Submitted by Patricia M. Allen

October 2, 2007
Contact: Stacey Schmeidel
Director of Public Affairs

AMHERST, Mass.—“If no one ever loves me during my lifetime, will I have not lived a good life?” “Do the advances in the field of biotechnology threaten our moral values?” “Are there any reasons to have a child that aren’t selfish?” “Is there no such thing as bad art?”

These are among the questions asked and answered in What Would Socrates Say?, a new book edited by Alexander George, professor of philosophy at Amherst College. Published in the U.S. by Clarkson Potter, the book draws from, a popular Website created by George, which brings together some of today’s most esteemed philosophers. Using their knowledge of the arguments laid down by the likes of Aristotle, Camus, Locke and Socrates, and their own insightful interpretations, participating philosophers answer questions from real people around the world in an accessible style. Included are questions on pressing social issues (war, euthanasia); timeless conundrums about religion and morality (how do we know God exists?); personal perplexities about adultery, child-rearing and sex; and some lighthearted topics, like whether it’s right to let your kids believe in Santa.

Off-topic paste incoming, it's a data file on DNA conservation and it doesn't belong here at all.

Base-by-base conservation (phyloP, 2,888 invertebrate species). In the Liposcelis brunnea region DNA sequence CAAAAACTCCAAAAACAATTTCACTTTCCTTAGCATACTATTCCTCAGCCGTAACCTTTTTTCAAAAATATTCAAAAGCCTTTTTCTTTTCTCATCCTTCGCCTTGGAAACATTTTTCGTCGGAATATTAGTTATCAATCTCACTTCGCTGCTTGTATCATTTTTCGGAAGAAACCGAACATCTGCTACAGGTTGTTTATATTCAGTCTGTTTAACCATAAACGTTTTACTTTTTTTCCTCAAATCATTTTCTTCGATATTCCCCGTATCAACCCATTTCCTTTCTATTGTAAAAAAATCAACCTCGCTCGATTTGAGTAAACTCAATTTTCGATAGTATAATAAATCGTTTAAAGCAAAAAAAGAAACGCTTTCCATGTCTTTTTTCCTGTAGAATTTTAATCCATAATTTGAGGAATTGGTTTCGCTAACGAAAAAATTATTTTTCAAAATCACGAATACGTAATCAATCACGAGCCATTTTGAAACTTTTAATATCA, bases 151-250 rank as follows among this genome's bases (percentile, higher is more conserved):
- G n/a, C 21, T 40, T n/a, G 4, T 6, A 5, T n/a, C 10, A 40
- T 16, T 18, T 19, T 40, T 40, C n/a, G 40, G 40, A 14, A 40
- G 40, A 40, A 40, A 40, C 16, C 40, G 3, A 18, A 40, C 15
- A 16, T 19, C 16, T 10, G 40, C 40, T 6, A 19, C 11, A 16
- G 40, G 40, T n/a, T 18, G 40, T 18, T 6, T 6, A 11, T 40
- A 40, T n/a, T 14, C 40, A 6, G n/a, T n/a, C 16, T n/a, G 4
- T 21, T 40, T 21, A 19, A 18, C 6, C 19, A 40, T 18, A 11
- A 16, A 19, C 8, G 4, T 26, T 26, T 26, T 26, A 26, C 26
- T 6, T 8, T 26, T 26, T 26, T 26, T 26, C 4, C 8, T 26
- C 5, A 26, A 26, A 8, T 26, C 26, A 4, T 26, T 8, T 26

What Would Socrates Say? is being translated into 10 languages and will be sold around the world. All proceeds from sales, after taxes, are being distributed to educational charities via the AskPhilosophers Fund (

A member of the faculty at Amherst since 1988, George received a B.A. degree from Columbia University and earned M.A. and Ph.D. degrees from Harvard University. He is editor of Reflections on Chomsky (1989), Western State Terrorism (1991) and Mathematics and Mind (1994). His most recent philosophy book, written with Daniel Velleman, professor of mathematics at Amherst, was Philosophies of Mathematics (2002). With his Amherst colleague Lawrence Douglas, George is co-author of Sense and Nonsensibility: Lampoons of Learning and Literature (2004). Douglas and George also have published humorous work together in The New Yorker, The New York Times Book Review, McSweeney’s and the Boston Globe, among other publications, and they contribute a regular column to The Chronicle of Higher Education.